If the marriage between the Republican Party and the business community is on the rocks, what does that mean for politics? What do we misunderstand about what really matters to CEOs? And why aren’t business executives more afraid of boycott threats from the right?

For answers to all of that and more, POLITICO Magazine spoke with Sonnenfeld this week. A condensed transcript of that conversation follows, edited for length and clarity.

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Pence has pacemaker implanted – POLITICO




Pence has pacemaker implanted - POLITICO

Former Vice President Mike Pence had a pacemaker implanted on Wednesday, his office announced in a release Thursday.

After being named to Donald Trump’s ticket in 2016, Pence disclosed that he had been diagnosed with an asymptomatic left bundle branch block, he said. In the past two weeks, Pence’s office said he had begun to have symptoms related to a “slow heart rate.”

Pence then had the pacemaker inserted in a successful “routine surgery” at Inova Fairfax Medical Campus in Falls Church, Va., his office said in the statement. Pence is “expected to fully recover and return to normal activity in the coming days,” the statement said.

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Yang tweets about street vendors — and ignites fury on the left




Yang tweets about street vendors — and ignites fury on the left

“No one is saying this but you,” the NYC chapter of the Democratic Socialists of America, which has not endorsed in the race, tweeted Sunday. “We don’t need more cops arresting street vendors.”

The fight over street vendors in New York City encompasses multiple hot debates — from aggressive policing of women selling churros in subways, to the onerous fees lunch cart operators, often immigrants, pay to permit holders. Food trucks and carts are primary sources of income for many immigrants, and granting more permits to halal carts, hot dog stands and churros vendors has long been a fraught political battle — more so now as brick-and-mortar restaurants struggle to come back from the pandemic.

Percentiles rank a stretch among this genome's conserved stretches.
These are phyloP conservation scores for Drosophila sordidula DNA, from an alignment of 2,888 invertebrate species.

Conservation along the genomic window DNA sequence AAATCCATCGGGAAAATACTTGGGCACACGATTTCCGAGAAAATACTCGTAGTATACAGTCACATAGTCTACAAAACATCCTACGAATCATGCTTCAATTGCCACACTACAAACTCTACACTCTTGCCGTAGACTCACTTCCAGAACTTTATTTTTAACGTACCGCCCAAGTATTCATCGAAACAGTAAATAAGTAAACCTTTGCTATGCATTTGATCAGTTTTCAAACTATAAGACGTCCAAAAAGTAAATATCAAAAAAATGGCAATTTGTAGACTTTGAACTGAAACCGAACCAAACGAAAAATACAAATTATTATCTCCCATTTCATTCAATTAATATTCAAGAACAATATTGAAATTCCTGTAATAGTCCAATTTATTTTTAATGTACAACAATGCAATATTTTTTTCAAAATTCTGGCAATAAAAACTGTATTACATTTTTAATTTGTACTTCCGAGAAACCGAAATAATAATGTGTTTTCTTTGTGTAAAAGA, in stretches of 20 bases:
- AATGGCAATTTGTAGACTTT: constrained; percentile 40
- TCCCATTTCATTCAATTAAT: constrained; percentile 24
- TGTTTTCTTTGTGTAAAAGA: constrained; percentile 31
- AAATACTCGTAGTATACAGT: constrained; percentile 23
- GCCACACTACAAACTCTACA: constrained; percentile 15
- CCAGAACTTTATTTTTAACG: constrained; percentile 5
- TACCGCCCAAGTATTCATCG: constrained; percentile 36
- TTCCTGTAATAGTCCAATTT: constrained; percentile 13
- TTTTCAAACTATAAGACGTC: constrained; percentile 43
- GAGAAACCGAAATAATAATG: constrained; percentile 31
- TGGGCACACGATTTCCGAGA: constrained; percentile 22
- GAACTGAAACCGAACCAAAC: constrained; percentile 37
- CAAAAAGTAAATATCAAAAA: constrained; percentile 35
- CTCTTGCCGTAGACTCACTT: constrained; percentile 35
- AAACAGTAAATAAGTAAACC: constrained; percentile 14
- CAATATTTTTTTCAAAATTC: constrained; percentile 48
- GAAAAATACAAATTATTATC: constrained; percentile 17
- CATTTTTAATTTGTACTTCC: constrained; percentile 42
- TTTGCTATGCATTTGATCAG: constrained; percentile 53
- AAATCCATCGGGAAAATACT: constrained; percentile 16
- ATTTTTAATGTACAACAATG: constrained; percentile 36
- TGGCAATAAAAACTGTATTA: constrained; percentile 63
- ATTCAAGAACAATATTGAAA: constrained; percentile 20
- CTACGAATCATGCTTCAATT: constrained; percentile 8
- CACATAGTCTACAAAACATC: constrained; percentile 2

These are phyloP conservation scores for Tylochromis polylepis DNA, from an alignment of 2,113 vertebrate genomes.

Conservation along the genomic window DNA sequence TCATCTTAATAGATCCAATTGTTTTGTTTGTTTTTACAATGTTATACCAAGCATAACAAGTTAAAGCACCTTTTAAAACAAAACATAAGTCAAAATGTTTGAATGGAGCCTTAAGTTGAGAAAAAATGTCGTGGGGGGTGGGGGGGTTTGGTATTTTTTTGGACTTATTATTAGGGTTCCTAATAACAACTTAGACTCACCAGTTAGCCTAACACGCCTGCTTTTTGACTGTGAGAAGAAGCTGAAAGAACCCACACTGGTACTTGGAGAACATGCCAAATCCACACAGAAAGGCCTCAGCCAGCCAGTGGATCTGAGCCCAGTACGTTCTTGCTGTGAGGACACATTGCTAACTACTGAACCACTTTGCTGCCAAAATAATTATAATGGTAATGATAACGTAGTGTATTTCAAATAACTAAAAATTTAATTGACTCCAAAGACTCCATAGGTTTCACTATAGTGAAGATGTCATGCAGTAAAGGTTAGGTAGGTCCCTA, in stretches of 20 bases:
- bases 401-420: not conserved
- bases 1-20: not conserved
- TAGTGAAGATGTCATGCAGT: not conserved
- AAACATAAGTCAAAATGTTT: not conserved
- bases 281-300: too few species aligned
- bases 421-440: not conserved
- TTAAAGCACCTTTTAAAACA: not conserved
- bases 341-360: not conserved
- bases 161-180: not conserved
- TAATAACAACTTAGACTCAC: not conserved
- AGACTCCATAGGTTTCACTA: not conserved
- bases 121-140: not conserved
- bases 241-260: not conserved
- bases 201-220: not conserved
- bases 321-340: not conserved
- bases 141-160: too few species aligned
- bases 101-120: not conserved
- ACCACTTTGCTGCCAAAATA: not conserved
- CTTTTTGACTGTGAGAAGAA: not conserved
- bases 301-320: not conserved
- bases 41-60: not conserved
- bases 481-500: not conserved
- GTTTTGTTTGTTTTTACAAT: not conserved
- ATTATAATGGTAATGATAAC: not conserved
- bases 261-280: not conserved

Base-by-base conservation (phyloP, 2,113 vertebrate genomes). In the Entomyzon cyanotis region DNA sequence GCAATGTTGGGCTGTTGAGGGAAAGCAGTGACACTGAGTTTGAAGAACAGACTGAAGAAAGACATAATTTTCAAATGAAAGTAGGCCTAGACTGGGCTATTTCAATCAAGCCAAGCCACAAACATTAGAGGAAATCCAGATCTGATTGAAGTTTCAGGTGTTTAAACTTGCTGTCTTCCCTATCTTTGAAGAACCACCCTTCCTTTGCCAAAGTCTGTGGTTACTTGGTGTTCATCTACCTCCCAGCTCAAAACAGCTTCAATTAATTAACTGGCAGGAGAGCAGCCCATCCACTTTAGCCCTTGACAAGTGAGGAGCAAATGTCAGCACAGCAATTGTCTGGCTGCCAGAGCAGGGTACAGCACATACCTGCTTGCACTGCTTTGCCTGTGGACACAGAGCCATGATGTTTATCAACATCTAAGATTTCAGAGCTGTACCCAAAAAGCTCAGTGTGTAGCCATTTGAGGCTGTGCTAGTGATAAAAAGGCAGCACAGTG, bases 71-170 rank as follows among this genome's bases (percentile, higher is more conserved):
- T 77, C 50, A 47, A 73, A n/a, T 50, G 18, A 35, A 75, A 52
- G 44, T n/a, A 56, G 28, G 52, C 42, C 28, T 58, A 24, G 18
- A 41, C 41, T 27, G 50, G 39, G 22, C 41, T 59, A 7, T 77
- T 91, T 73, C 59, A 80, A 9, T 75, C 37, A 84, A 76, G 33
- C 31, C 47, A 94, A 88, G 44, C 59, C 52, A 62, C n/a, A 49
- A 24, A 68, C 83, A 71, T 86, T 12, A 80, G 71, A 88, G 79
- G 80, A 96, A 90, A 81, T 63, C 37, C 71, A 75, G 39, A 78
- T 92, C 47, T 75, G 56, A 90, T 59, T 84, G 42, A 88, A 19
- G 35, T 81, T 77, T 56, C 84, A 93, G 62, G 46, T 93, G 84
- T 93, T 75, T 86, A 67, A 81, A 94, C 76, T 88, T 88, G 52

City Comptroller Scott Stringer, whose mayoral campaign so far has been lagging in the polls, headed to Queens Monday with leading Latina supporters to denounce Yang’s support for more enforcement.

“He wants to start a crackdown on vendors and send enforcement after the immigrant communities that powered us through the pandemic,” Stringer, a career politician running as a progressive, said at Corona Plaza, a popular spot in Queens for Latin American food vendors.

“How can you claim to love New York City and want to throw hardworking New Yorkers who make a living in jail? What is that about? Maybe he just wants to take their carts away, send them home with $10,000 fines they can never pay off,” he said. “This is a criminalization of poverty.”

He was joined by state Sen. Jessica Ramos and Assemblymember Catalina Cruz, two politicians popular with progressives who have endorsed his campaign.

Ramos (D-Queens) said she was “hurt” and “offended” by Yang’s comments. “You can’t be mayor of the city of New York if you don’t know how the city of New York works,” she said. “It is not that [vendors] do not want a permit, it is that they can’t obtain a permit because there is a BS cap on the limited number of vending permits that are given out.”

Yang said Monday he regretted the tweet and his intent was not to antagonize street vendors.